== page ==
La Mama: L’Amante Anglaise

The novella L’Amante Anglaise by Marguerite Duras was first published in 1967 and Duras adapted it for stage in 1968. The stage version is two interviews about a murder that was discovered when body parts, except the head, were found on trains that all passed through one spot. It’s currently back at La Mama because too many people missed it last year.

Jillian Murray & Robert Meldrum
Jillian Murray & Robert Meldrum

As the murderer, Claire, confessed before it opens, the mystery of the story is who she is and why she killed her deaf-mute cousin. Claire’s husband of 20 years, Pierre, is interviewed first, setting expectations and questions about Claire.

Unlike monologue, where characters tend to talk to the audience (and done extraordinarily well at Red Stitch this month in Dead Centre and Sea Wall), the presence of the interviewer gives the audience the closeness of fly-on-the-wall observation without the emotional intimacy of being in the characters’ heads. This distance lets us ask far more than the interviewer does and more than the characters want.

The story is filled with answers, but few, if any, to what we ask.

Director Laurence Strangio has cut back the production so that all is left is characters experiencing the story as it happens.

With indicative costumes and a black empty stage, each sit, listen and react.  The world is in the text and the text is in the hands and souls of the actors.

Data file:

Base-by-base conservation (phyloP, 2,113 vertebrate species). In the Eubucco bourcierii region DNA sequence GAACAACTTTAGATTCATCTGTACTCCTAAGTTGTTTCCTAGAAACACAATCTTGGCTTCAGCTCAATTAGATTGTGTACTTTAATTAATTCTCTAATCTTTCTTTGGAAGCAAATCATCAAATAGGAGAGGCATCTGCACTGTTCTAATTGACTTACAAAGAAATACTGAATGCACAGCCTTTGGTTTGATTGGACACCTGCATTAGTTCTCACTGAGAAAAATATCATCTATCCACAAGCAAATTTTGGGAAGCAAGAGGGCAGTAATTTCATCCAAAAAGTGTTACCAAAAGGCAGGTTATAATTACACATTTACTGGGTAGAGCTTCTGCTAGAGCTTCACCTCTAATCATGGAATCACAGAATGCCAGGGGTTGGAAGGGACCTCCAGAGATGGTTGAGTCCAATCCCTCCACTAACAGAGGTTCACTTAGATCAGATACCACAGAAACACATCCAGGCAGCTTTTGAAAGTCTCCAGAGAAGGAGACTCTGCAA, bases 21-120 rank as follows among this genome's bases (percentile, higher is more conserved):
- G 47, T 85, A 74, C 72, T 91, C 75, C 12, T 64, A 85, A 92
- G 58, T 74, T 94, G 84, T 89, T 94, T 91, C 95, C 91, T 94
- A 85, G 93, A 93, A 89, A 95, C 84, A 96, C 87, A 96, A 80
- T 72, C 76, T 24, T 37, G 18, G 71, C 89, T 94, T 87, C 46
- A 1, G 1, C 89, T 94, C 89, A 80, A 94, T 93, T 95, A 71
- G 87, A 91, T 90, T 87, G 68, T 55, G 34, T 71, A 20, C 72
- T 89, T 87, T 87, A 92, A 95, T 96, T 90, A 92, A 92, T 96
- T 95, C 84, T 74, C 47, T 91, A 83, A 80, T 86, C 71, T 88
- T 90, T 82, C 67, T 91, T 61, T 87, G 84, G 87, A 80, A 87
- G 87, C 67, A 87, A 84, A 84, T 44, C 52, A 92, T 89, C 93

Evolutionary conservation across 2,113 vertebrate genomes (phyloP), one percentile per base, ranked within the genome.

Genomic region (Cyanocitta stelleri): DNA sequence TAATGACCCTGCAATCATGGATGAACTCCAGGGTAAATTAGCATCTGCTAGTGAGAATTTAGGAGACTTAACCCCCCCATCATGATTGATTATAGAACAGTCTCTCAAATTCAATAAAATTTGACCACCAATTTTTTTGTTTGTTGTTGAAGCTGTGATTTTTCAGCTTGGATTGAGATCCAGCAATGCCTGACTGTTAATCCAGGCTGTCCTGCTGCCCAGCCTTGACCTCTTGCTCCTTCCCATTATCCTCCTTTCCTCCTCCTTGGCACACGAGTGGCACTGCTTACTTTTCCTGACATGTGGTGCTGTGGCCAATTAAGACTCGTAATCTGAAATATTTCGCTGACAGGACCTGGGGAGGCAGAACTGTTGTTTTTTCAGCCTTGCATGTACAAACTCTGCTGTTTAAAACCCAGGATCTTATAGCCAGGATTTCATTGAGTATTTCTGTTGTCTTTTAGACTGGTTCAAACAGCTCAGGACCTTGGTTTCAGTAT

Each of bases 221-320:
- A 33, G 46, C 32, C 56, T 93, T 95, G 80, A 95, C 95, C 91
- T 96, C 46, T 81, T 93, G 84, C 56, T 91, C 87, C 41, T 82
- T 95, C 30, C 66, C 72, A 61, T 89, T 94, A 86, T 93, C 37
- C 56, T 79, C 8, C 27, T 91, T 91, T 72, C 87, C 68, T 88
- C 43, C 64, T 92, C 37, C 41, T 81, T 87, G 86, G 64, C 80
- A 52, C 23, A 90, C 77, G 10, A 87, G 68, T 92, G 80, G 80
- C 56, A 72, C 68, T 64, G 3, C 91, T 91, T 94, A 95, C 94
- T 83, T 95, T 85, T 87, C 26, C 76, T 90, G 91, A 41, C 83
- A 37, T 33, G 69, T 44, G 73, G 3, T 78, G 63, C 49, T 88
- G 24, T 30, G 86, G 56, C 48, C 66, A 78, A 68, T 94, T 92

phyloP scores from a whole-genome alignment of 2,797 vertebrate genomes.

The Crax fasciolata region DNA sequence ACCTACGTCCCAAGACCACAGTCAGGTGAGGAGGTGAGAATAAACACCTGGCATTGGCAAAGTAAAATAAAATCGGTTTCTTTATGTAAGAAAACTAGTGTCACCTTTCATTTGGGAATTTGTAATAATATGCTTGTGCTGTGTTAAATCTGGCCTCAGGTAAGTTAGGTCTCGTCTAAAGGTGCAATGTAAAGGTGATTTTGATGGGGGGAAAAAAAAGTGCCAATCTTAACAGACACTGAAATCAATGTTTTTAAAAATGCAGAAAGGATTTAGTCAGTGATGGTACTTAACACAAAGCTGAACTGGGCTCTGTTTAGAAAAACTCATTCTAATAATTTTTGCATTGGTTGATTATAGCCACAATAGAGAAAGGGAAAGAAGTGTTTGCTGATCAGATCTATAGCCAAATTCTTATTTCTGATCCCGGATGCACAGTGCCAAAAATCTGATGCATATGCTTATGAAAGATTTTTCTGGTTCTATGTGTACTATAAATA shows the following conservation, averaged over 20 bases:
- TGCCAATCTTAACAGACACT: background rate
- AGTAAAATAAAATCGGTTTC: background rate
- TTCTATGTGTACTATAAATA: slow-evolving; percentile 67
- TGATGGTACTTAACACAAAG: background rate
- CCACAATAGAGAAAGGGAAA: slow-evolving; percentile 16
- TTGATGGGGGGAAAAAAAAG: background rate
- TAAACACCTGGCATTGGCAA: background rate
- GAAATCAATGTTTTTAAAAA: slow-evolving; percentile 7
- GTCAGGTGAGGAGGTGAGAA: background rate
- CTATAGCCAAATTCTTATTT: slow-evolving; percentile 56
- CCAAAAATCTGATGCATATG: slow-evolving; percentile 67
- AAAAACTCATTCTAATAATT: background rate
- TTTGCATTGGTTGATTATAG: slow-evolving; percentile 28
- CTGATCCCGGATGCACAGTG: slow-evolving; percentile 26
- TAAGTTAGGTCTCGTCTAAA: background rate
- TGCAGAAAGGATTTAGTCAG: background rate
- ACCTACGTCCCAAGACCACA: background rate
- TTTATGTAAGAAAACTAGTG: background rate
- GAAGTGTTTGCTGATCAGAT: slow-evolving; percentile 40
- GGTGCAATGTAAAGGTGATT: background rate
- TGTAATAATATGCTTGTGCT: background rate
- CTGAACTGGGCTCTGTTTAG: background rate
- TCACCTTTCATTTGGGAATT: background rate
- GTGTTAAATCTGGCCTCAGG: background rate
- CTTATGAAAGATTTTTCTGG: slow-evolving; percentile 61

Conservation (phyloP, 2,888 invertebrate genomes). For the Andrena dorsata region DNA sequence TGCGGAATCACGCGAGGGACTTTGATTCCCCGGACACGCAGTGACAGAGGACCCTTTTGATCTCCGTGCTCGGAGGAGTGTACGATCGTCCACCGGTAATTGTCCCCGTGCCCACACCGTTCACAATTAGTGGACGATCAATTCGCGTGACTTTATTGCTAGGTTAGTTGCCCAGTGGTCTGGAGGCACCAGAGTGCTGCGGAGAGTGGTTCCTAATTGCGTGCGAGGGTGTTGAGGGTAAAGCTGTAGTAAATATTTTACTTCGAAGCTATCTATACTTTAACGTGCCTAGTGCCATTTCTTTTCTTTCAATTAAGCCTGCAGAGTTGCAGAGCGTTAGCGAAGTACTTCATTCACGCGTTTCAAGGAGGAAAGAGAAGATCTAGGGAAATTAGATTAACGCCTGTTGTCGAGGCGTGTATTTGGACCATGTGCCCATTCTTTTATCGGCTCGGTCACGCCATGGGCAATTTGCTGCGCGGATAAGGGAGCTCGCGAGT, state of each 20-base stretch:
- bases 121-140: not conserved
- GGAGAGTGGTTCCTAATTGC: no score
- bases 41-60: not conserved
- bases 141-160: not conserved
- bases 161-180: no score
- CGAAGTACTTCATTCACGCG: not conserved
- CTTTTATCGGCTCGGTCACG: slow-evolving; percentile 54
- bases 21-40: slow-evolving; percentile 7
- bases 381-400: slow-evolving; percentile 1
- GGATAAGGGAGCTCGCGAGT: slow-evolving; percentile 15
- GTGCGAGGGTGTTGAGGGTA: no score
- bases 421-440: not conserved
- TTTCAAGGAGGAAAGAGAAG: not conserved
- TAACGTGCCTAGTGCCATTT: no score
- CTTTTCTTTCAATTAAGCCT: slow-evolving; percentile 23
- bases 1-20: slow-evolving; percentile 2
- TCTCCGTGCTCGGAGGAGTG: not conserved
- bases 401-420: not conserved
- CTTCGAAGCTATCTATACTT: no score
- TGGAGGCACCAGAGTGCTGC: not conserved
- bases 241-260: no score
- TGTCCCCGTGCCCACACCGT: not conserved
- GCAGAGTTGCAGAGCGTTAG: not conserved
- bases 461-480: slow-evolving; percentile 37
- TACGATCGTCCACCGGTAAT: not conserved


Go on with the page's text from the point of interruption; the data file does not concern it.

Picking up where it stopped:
Jillian Murray and Robert Meldrum are the actors, each acting as interviewer to the other. These are performances where actor and technique disappear. Both are totally in the moment and not even a split second ahead of their charcters. (Listen and react.) Pierre and Claire know their truth and secrets and keep them from interviewer and audience. There are no cheeky hints to let us into their heads or to know more than they do. And there’s nothing to ensure that audience, or interviewer, ask the right questions.

L’Amante Anglaise is disconcerting in how it engages. It’s no more than two people in a space, but the world they create is vivid and real, and Pierre and Claire are unforgettable.

Anne-Marie Peard

Anne-Marie spent many years working with amazing artists at arts festivals all over Australia. She's been a freelance arts writer for the last 10 years and teaches journalism at Monash University.

Anne-Marie Peard

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